(emacs.info) File Variables
Local Variables in Files
A file can specify local variable values for use when you edit the
file with Emacs. Visiting the file checks for local variable
specifications; it automatically makes these variables local to the
buffer, and sets them to the values specified in the file.
There are two ways to specify local variable values: in the first
line, or with a local variables list. Here's how to specify them in the
-*- mode: MODENAME; VAR: VALUE; ... -*-
You can specify any number of variables/value pairs in this way, each
pair with a colon and semicolon as shown above. `mode: MODENAME;'
specifies the major mode; this should come first in the line. The
VALUEs are not evaluated; they are used literally. Here is an example
that specifies Lisp mode and sets two variables with numeric values:
;; -*-mode: Lisp; fill-column: 75; comment-column: 50; -*-
You can also specify the coding system for a file in this way: just
specify a value for the "variable" named `coding'. The "value" must be
a coding system name that Emacs recognizes. Coding Systems.
A "local variables list" goes near the end of the file, in the last
page. (It is often best to put it on a page by itself.) The local
variables list starts with a line containing the string `Local
Variables:', and ends with a line containing the string `End:'. In
between come the variable names and values, one set per line, as
`VARIABLE: VALUE'. The VALUEs are not evaluated; they are used
literally. If a file has both a local variables list and a `-*-' line,
Emacs processes _everything_ in the `-*-' line first, and _everything_
in the local variables list afterward.
Here is an example of a local variables list:
;;; Local Variables: ***
;;; mode:lisp ***
;;; comment-column:0 ***
;;; comment-start: ";;; " ***
;;; comment-end:"***" ***
;;; End: ***
As you see, each line starts with the prefix `;;; ' and each line
ends with the suffix ` ***'. Emacs recognizes these as the prefix and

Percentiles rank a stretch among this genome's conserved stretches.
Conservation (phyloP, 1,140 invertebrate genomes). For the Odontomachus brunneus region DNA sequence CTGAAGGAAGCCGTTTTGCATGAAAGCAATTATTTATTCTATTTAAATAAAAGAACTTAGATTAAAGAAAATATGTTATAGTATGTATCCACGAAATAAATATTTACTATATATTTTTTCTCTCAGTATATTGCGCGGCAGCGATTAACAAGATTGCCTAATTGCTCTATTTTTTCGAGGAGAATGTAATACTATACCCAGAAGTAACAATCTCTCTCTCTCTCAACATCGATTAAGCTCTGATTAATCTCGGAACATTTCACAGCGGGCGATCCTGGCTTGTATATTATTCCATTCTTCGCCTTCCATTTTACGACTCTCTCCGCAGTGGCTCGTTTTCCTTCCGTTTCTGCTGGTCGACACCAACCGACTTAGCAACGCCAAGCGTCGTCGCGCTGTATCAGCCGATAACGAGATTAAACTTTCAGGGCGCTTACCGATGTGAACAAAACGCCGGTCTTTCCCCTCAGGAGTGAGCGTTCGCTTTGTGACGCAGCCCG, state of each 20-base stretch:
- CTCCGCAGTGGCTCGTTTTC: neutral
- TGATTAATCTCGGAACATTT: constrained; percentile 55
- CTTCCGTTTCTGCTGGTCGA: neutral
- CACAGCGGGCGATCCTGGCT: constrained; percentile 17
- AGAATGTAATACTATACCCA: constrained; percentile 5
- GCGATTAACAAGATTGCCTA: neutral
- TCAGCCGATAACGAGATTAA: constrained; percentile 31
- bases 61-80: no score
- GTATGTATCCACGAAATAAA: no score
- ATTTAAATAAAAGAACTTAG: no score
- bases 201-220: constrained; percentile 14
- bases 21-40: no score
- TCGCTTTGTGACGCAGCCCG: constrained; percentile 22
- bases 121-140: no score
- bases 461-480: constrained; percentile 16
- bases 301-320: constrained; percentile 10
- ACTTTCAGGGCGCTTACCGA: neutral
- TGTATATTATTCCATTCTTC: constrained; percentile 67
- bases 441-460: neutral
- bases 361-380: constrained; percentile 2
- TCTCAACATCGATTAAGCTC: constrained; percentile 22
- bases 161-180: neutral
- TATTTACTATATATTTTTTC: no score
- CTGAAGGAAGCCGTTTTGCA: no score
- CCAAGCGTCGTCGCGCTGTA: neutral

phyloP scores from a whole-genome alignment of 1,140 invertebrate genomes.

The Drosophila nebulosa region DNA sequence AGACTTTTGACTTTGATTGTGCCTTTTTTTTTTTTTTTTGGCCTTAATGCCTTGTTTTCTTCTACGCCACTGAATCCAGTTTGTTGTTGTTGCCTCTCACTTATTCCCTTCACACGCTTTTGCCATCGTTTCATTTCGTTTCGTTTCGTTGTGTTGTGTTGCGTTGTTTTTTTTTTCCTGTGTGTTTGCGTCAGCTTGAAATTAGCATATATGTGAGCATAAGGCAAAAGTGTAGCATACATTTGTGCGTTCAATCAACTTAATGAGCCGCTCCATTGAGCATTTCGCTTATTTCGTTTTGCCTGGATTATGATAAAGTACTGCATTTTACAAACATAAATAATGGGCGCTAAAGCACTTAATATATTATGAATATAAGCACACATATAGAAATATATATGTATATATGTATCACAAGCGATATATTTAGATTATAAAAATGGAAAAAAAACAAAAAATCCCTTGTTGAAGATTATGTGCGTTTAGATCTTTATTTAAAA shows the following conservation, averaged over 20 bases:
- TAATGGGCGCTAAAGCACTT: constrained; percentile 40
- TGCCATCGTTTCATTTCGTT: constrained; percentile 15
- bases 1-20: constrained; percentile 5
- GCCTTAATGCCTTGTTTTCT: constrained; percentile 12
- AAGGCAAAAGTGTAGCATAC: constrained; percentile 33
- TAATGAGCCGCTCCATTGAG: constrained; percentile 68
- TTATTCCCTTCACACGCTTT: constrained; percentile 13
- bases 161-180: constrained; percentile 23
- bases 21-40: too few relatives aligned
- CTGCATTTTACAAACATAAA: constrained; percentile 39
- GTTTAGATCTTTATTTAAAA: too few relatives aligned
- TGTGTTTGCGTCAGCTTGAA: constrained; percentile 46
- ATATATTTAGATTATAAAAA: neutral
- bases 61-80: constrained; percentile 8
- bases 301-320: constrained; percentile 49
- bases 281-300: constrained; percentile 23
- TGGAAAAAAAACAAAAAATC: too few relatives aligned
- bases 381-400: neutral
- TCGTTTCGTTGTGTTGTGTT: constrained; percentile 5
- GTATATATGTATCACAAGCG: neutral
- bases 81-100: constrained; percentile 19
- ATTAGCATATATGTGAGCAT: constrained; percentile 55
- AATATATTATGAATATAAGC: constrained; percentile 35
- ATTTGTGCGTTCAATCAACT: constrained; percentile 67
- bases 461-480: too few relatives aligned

suffix based on the first line of the list, by finding them surrounding
the magic string `Local Variables:'; then it automatically discards
them from the other lines of the list.
The usual reason for using a prefix and/or suffix is to embed the
local variables list in a comment, so it won't confuse other programs
that the file is intended as input for. The example above is for a
language where comment lines start with `;;; ' and end with `***'; the
local values for `comment-start' and `comment-end' customize the rest
of Emacs for this unusual syntax. Don't use a prefix (or a suffix) if
you don't need one.
Two "variable names" have special meanings in a local variables
list: a value for the variable `mode' really sets the major mode, and a
value for the variable `eval' is simply evaluated as an expression and
the value is ignored. `mode' and `eval' are not real variables;
setting variables named `mode' and `eval' in any other context has no
special meaning. If `mode' is used to set a major mode, it should be
the first "variable" in the list.
You can use the `mode' "variable" to set minor modes as well as
major modes; in fact, you can use it more than once, first to set the
major mode and then to set minor modes which are specific to particular
buffers. But most minor modes should not be specified in the file in
any fashion, because they represent user preferences.
For example, you may be tempted to try to turn on Auto Fill mode with
a local variable list. That is a mistake. The choice of Auto Fill mode
or not is a matter of individual taste, not a matter of the contents of
particular files. If you want to use Auto Fill, set up major mode hooks
with your `.emacs' file to turn it on (when appropriate) for you alone
( Init File). Don't use a local variable list to impose your
taste on everyone.
The start of the local variables list must be no more than 3000
characters from the end of the file, and must be in the last page if the
file is divided into pages. Otherwise, Emacs will not notice it is
there. The purpose of this rule is so that a stray `Local Variables:'
not in the last page does not confuse Emacs, and so that visiting a
long file that is all one page and has no local variables list need not
take the time to search the whole file.
Use the command `normal-mode' to reset the local variables and major
mode of a buffer according to the file name and contents, including the
local variables list if any. Choosing Modes.
The variable `enable-local-variables' controls whether to process
local variables in files, and thus gives you a chance to override them.
Its default value is `t', which means do process local variables in
files. If you set the value to `nil', Emacs simply ignores local
variables in files. Any other value says to query you about each file
that has local variables, showing you the local variable specifications
so you can judge.
The `eval' "variable," and certain actual variables, create a
special risk; when you visit someone else's file, local variable
specifications for these could affect your Emacs in arbitrary ways.
Therefore, the option `enable-local-eval' controls whether Emacs
processes `eval' variables, as well variables with names that end in
`-hook', `-hooks', `-function' or `-functions', and certain other
variables. The three possibilities for the option's value are `t',
`nil', and anything else, just as for `enable-local-variables'. The
default is `maybe', which is neither `t' nor `nil', so normally Emacs
does ask for confirmation about file settings for these variables.
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